Blocking Orders and ISP Costs

June 12, 2018

 The Supreme Court has given judgment in Cartier
International AG and others v British Telecommunications Plc and another


Three companies which design, manufacture and sell luxury
goods under well-known trade marks had sought injunctions requiring the five
largest UK ISPs to block or attempt to block access to specified “target
websites”, which were advertising and selling counterfeit copies of their
luxury trade-marked goods, in addition to various other internet addresses
whose purpose is to enable access to a target website. The ISPs provide
networks by which subscribers access content, but they neither provide nor store
content. They do not themselves infringe the relevant trade marks.

The injunctions were granted and the judge ordered the ISPs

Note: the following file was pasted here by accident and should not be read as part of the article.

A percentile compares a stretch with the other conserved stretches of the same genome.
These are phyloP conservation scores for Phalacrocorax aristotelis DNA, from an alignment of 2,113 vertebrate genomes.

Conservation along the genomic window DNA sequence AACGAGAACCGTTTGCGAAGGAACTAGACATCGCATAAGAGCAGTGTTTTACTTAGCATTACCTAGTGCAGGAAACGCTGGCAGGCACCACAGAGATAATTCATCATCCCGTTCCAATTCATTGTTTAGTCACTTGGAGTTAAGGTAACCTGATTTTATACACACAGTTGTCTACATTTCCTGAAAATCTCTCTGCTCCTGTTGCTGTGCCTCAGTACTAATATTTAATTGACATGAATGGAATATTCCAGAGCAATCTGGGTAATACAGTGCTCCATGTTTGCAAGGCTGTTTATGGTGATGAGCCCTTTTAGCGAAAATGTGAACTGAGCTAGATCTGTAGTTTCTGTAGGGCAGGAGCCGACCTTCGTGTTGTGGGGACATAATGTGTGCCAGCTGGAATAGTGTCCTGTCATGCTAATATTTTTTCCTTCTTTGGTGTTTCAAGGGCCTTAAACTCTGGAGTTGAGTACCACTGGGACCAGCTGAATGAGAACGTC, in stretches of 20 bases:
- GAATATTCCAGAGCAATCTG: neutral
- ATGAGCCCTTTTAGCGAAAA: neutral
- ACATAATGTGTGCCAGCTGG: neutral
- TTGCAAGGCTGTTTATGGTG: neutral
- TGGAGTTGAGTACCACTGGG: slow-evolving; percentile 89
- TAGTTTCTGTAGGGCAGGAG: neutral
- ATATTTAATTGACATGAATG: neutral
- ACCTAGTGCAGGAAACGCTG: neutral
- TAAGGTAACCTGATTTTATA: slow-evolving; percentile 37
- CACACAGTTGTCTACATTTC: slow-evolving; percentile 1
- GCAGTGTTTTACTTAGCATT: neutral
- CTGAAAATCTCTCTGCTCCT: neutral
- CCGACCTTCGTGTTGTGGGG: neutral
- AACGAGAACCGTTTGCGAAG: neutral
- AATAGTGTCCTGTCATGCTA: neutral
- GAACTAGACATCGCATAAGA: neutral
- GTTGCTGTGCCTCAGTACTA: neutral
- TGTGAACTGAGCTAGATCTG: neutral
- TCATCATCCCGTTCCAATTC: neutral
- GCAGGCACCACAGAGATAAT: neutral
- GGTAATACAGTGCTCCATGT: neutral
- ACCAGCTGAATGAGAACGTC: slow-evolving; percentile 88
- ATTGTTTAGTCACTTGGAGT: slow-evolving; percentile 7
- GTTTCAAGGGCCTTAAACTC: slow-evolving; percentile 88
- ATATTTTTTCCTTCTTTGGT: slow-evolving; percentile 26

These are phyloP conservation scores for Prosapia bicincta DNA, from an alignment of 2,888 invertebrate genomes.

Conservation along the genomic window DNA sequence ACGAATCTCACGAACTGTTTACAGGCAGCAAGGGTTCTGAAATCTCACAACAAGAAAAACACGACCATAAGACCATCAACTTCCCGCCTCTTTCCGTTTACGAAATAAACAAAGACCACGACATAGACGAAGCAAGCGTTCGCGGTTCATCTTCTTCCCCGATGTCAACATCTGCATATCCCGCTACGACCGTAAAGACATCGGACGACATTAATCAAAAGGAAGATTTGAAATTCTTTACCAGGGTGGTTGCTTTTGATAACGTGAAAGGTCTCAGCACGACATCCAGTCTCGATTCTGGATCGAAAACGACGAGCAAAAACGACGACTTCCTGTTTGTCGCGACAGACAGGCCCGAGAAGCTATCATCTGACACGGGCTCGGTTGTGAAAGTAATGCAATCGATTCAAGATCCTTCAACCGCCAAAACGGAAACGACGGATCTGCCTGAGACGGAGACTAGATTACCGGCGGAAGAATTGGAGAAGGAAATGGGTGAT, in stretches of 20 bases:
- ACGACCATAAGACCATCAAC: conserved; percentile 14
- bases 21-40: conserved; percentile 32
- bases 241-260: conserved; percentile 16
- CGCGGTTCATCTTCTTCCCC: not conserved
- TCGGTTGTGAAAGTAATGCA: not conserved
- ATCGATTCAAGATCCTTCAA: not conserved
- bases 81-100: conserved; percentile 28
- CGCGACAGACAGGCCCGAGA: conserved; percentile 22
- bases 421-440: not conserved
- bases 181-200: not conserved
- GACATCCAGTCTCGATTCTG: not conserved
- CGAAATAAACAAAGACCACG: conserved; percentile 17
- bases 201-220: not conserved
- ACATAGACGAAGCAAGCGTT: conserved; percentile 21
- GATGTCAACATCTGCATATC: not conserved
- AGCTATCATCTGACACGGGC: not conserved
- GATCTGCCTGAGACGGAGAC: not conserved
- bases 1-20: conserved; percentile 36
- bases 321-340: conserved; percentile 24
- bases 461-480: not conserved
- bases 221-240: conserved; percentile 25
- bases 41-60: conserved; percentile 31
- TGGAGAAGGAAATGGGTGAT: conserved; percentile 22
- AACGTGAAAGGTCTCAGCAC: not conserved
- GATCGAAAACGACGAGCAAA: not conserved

to pay the costs, including the costs of implementing the website-blocking
order. The Court of Appeal dismissed the ISPs’ appeal. The appeal to the
Supreme Court was concerned only with costs – the main issue being whether the
respondents should have been required to bear various costs of implementing the
website-blocking order.


The Supreme Court unanimously allowed the appeal, so far as
concerns the cost of complying with the injunction. The respondents will be
ordered to indemnify the ISPs for the disputed implementation costs, but the
Supreme Court held that the judge was entitled to order the ISPs to pay the
litigation costs.

Lord Sumption gave the judgment, with which the other
Justices agreed. His reasons were as follows.

  • The English courts have long had jurisdiction in certain
    circumstances to order innocent parties to assist those whose rights have been
    invaded by a wrongdoer. That includes the jurisdiction exercised in Norwich Pharmacal Co v Customs and Excise
    [1974] AC 133 which is commonly exercised for the purpose of assisting